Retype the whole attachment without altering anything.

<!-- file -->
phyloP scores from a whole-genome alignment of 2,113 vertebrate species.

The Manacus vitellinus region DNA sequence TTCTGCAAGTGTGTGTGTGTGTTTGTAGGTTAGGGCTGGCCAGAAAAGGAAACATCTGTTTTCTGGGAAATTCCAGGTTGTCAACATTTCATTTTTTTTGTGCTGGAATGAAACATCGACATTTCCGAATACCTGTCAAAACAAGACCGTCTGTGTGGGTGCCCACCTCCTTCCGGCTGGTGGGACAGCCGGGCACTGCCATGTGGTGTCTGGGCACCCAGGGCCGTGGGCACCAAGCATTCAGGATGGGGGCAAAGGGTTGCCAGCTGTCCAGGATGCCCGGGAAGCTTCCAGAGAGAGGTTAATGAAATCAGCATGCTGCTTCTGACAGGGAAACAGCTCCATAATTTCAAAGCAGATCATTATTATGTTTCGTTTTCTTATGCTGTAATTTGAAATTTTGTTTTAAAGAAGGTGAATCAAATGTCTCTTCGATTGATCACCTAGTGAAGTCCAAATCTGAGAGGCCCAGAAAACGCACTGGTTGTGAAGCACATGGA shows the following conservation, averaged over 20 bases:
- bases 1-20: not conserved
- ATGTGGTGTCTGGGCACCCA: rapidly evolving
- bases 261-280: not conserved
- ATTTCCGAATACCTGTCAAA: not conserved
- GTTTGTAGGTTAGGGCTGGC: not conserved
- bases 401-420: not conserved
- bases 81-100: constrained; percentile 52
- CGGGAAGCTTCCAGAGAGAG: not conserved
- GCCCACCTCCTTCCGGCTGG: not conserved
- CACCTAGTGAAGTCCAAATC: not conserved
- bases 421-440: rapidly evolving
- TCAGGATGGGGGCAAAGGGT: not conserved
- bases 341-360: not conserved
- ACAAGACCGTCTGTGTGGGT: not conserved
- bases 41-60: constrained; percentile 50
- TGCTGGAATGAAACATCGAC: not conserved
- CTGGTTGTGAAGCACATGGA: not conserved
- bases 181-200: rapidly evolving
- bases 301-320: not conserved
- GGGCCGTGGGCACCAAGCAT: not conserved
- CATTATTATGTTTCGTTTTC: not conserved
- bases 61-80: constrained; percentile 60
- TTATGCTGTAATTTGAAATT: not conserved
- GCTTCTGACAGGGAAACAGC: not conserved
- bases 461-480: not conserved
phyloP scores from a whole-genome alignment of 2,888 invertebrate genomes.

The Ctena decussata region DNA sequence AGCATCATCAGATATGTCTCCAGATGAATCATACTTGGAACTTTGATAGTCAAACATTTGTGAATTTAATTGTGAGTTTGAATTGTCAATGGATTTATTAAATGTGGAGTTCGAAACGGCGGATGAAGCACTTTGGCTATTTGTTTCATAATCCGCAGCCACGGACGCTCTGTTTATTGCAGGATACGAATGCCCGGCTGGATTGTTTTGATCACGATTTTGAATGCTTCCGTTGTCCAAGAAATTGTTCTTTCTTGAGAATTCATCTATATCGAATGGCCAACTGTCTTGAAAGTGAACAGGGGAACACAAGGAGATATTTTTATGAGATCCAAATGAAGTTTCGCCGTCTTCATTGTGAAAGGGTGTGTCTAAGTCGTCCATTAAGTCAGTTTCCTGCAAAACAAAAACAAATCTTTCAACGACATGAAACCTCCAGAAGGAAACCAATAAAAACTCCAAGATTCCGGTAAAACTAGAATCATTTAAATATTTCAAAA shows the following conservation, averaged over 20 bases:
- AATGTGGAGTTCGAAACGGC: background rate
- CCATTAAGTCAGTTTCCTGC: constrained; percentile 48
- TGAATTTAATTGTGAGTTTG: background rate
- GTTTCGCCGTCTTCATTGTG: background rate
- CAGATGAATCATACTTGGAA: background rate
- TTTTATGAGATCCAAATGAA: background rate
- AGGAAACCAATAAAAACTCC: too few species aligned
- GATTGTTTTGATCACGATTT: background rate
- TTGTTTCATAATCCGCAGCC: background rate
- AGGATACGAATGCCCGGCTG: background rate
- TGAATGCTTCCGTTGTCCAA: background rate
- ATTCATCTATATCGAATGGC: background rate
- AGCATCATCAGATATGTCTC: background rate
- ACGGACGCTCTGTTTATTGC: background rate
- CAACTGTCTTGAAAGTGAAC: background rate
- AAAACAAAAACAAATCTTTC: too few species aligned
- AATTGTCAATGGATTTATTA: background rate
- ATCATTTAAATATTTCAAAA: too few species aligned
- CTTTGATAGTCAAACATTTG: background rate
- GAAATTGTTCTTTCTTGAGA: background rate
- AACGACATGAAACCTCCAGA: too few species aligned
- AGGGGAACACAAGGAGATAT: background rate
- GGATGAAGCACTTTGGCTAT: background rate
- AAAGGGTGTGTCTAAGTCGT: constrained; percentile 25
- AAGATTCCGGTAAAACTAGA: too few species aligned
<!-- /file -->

phyloP scores from a whole-genome alignment of 2,113 vertebrate species.

The Manacus vitellinus region DNA sequence TTCTGCAAGTGTGTGTGTGTGTTTGTAGGTTAGGGCTGGCCAGAAAAGGAAACATCTGTTTTCTGGGAAATTCCAGGTTGTCAACATTTCATTTTTTTTGTGCTGGAATGAAACATCGACATTTCCGAATACCTGTCAAAACAAGACCGTCTGTGTGGGTGCCCACCTCCTTCCGGCTGGTGGGACAGCCGGGCACTGCCATGTGGTGTCTGGGCACCCAGGGCCGTGGGCACCAAGCATTCAGGATGGGGGCAAAGGGTTGCCAGCTGTCCAGGATGCCCGGGAAGCTTCCAGAGAGAGGTTAATGAAATCAGCATGCTGCTTCTGACAGGGAAACAGCTCCATAATTTCAAAGCAGATCATTATTATGTTTCGTTTTCTTATGCTGTAATTTGAAATTTTGTTTTAAAGAAGGTGAATCAAATGTCTCTTCGATTGATCACCTAGTGAAGTCCAAATCTGAGAGGCCCAGAAAACGCACTGGTTGTGAAGCACATGGA shows the following conservation, averaged over 20 bases:
- bases 1-20: not conserved
- ATGTGGTGTCTGGGCACCCA: rapidly evolving
- bases 261-280: not conserved
- ATTTCCGAATACCTGTCAAA: not conserved
- GTTTGTAGGTTAGGGCTGGC: not conserved
- bases 401-420: not conserved
- bases 81-100: constrained; percentile 52
- CGGGAAGCTTCCAGAGAGAG: not conserved
- GCCCACCTCCTTCCGGCTGG: not conserved
- CACCTAGTGAAGTCCAAATC: not conserved
- bases 421-440: rapidly evolving
- TCAGGATGGGGGCAAAGGGT: not conserved
- bases 341-360: not conserved
- ACAAGACCGTCTGTGTGGGT: not conserved
- bases 41-60: constrained; percentile 50
- TGCTGGAATGAAACATCGAC: not conserved
- CTGGTTGTGAAGCACATGGA: not conserved
- bases 181-200: rapidly evolving
- bases 301-320: not conserved
- GGGCCGTGGGCACCAAGCAT: not conserved
- CATTATTATGTTTCGTTTTC: not conserved
- bases 61-80: constrained; percentile 60
- TTATGCTGTAATTTGAAATT: not conserved
- GCTTCTGACAGGGAAACAGC: not conserved
- bases 461-480: not conserved
phyloP scores from a whole-genome alignment of 2,888 invertebrate genomes.

The Ctena decussata region DNA sequence AGCATCATCAGATATGTCTCCAGATGAATCATACTTGGAACTTTGATAGTCAAACATTTGTGAATTTAATTGTGAGTTTGAATTGTCAATGGATTTATTAAATGTGGAGTTCGAAACGGCGGATGAAGCACTTTGGCTATTTGTTTCATAATCCGCAGCCACGGACGCTCTGTTTATTGCAGGATACGAATGCCCGGCTGGATTGTTTTGATCACGATTTTGAATGCTTCCGTTGTCCAAGAAATTGTTCTTTCTTGAGAATTCATCTATATCGAATGGCCAACTGTCTTGAAAGTGAACAGGGGAACACAAGGAGATATTTTTATGAGATCCAAATGAAGTTTCGCCGTCTTCATTGTGAAAGGGTGTGTCTAAGTCGTCCATTAAGTCAGTTTCCTGCAAAACAAAAACAAATCTTTCAACGACATGAAACCTCCAGAAGGAAACCAATAAAAACTCCAAGATTCCGGTAAAACTAGAATCATTTAAATATTTCAAAA shows the following conservation, averaged over 20 bases:
- AATGTGGAGTTCGAAACGGC: background rate
- CCATTAAGTCAGTTTCCTGC: constrained; percentile 48
- TGAATTTAATTGTGAGTTTG: background rate
- GTTTCGCCGTCTTCATTGTG: background rate
- CAGATGAATCATACTTGGAA: background rate
- TTTTATGAGATCCAAATGAA: background rate
- AGGAAACCAATAAAAACTCC: too few species aligned
- GATTGTTTTGATCACGATTT: background rate
- TTGTTTCATAATCCGCAGCC: background rate
- AGGATACGAATGCCCGGCTG: background rate
- TGAATGCTTCCGTTGTCCAA: background rate
- ATTCATCTATATCGAATGGC: background rate
- AGCATCATCAGATATGTCTC: background rate
- ACGGACGCTCTGTTTATTGC: background rate
- CAACTGTCTTGAAAGTGAAC: background rate
- AAAACAAAAACAAATCTTTC: too few species aligned
- AATTGTCAATGGATTTATTA: background rate
- ATCATTTAAATATTTCAAAA: too few species aligned
- CTTTGATAGTCAAACATTTG: background rate
- GAAATTGTTCTTTCTTGAGA: background rate
- AACGACATGAAACCTCCAGA: too few species aligned
- AGGGGAACACAAGGAGATAT: background rate
- GGATGAAGCACTTTGGCTAT: background rate
- AAAGGGTGTGTCTAAGTCGT: constrained; percentile 25
- AAGATTCCGGTAAAACTAGA: too few species aligned